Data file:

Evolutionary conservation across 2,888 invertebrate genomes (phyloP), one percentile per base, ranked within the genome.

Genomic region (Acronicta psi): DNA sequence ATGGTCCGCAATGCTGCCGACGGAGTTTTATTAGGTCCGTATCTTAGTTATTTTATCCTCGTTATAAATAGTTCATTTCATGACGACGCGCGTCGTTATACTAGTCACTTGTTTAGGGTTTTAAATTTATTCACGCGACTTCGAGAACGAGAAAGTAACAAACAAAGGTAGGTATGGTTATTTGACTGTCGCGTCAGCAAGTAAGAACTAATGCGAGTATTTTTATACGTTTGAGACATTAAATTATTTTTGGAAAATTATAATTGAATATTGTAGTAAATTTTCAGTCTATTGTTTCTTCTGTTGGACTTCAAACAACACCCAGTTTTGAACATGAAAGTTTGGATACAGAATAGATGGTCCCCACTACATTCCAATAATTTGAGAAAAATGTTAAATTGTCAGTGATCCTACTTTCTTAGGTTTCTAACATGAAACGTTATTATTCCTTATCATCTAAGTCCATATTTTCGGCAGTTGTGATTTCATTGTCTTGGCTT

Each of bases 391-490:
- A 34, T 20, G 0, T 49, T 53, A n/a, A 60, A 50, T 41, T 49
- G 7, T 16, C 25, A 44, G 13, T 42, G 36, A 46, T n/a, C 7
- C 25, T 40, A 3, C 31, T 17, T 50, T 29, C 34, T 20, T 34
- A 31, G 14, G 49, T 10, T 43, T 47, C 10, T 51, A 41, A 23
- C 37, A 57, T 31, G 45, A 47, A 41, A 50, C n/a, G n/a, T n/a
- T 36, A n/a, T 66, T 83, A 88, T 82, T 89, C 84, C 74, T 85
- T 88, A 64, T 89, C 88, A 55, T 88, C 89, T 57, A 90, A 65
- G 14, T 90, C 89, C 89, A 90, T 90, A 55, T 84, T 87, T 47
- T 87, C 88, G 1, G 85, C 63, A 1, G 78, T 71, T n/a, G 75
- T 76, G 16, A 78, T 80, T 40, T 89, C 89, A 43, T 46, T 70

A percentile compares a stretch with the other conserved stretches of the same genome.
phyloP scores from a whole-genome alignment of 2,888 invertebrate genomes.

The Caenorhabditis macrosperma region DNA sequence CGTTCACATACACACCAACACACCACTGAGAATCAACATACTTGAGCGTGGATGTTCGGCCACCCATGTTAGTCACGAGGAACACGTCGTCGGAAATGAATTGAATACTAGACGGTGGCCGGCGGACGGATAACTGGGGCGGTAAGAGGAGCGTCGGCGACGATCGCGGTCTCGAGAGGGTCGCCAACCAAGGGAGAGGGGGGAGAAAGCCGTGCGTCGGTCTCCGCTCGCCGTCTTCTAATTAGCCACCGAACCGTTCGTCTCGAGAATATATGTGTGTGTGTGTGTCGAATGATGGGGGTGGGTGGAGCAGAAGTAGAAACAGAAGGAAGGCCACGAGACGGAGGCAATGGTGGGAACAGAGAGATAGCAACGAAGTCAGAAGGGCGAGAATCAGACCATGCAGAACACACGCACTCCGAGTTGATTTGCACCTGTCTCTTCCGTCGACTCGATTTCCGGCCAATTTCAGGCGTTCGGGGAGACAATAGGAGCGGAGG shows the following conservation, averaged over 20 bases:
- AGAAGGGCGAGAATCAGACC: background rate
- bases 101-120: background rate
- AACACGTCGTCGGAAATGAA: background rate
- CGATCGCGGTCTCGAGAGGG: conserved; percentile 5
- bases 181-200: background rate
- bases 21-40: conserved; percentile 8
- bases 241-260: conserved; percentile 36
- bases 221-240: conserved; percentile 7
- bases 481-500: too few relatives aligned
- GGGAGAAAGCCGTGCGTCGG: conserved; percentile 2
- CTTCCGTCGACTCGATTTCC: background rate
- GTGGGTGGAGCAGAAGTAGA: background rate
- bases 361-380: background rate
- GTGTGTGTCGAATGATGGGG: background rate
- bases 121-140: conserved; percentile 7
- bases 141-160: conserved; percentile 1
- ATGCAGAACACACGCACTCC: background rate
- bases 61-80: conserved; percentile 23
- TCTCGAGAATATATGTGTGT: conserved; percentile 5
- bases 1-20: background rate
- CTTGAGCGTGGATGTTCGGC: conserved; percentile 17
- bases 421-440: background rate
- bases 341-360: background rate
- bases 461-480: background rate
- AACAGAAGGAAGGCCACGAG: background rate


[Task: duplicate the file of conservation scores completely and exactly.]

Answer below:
Evolutionary conservation across 2,888 invertebrate genomes (phyloP), one percentile per base, ranked within the genome.

Genomic region (Acronicta psi): DNA sequence ATGGTCCGCAATGCTGCCGACGGAGTTTTATTAGGTCCGTATCTTAGTTATTTTATCCTCGTTATAAATAGTTCATTTCATGACGACGCGCGTCGTTATACTAGTCACTTGTTTAGGGTTTTAAATTTATTCACGCGACTTCGAGAACGAGAAAGTAACAAACAAAGGTAGGTATGGTTATTTGACTGTCGCGTCAGCAAGTAAGAACTAATGCGAGTATTTTTATACGTTTGAGACATTAAATTATTTTTGGAAAATTATAATTGAATATTGTAGTAAATTTTCAGTCTATTGTTTCTTCTGTTGGACTTCAAACAACACCCAGTTTTGAACATGAAAGTTTGGATACAGAATAGATGGTCCCCACTACATTCCAATAATTTGAGAAAAATGTTAAATTGTCAGTGATCCTACTTTCTTAGGTTTCTAACATGAAACGTTATTATTCCTTATCATCTAAGTCCATATTTTCGGCAGTTGTGATTTCATTGTCTTGGCTT

Each of bases 391-490:
- A 34, T 20, G 0, T 49, T 53, A n/a, A 60, A 50, T 41, T 49
- G 7, T 16, C 25, A 44, G 13, T 42, G 36, A 46, T n/a, C 7
- C 25, T 40, A 3, C 31, T 17, T 50, T 29, C 34, T 20, T 34
- A 31, G 14, G 49, T 10, T 43, T 47, C 10, T 51, A 41, A 23
- C 37, A 57, T 31, G 45, A 47, A 41, A 50, C n/a, G n/a, T n/a
- T 36, A n/a, T 66, T 83, A 88, T 82, T 89, C 84, C 74, T 85
- T 88, A 64, T 89, C 88, A 55, T 88, C 89, T 57, A 90, A 65
- G 14, T 90, C 89, C 89, A 90, T 90, A 55, T 84, T 87, T 47
- T 87, C 88, G 1, G 85, C 63, A 1, G 78, T 71, T n/a, G 75
- T 76, G 16, A 78, T 80, T 40, T 89, C 89, A 43, T 46, T 70

A percentile compares a stretch with the other conserved stretches of the same genome.
phyloP scores from a whole-genome alignment of 2,888 invertebrate genomes.

The Caenorhabditis macrosperma region DNA sequence CGTTCACATACACACCAACACACCACTGAGAATCAACATACTTGAGCGTGGATGTTCGGCCACCCATGTTAGTCACGAGGAACACGTCGTCGGAAATGAATTGAATACTAGACGGTGGCCGGCGGACGGATAACTGGGGCGGTAAGAGGAGCGTCGGCGACGATCGCGGTCTCGAGAGGGTCGCCAACCAAGGGAGAGGGGGGAGAAAGCCGTGCGTCGGTCTCCGCTCGCCGTCTTCTAATTAGCCACCGAACCGTTCGTCTCGAGAATATATGTGTGTGTGTGTGTCGAATGATGGGGGTGGGTGGAGCAGAAGTAGAAACAGAAGGAAGGCCACGAGACGGAGGCAATGGTGGGAACAGAGAGATAGCAACGAAGTCAGAAGGGCGAGAATCAGACCATGCAGAACACACGCACTCCGAGTTGATTTGCACCTGTCTCTTCCGTCGACTCGATTTCCGGCCAATTTCAGGCGTTCGGGGAGACAATAGGAGCGGAGG shows the following conservation, averaged over 20 bases:
- AGAAGGGCGAGAATCAGACC: background rate
- bases 101-120: background rate
- AACACGTCGTCGGAAATGAA: background rate
- CGATCGCGGTCTCGAGAGGG: conserved; percentile 5
- bases 181-200: background rate
- bases 21-40: conserved; percentile 8
- bases 241-260: conserved; percentile 36
- bases 221-240: conserved; percentile 7
- bases 481-500: too few relatives aligned
- GGGAGAAAGCCGTGCGTCGG: conserved; percentile 2
- CTTCCGTCGACTCGATTTCC: background rate
- GTGGGTGGAGCAGAAGTAGA: background rate
- bases 361-380: background rate
- GTGTGTGTCGAATGATGGGG: background rate
- bases 121-140: conserved; percentile 7
- bases 141-160: conserved; percentile 1
- ATGCAGAACACACGCACTCC: background rate
- bases 61-80: conserved; percentile 23
- TCTCGAGAATATATGTGTGT: conserved; percentile 5
- bases 1-20: background rate
- CTTGAGCGTGGATGTTCGGC: conserved; percentile 17
- bases 421-440: background rate
- bases 341-360: background rate
- bases 461-480: background rate
- AACAGAAGGAAGGCCACGAG: background rate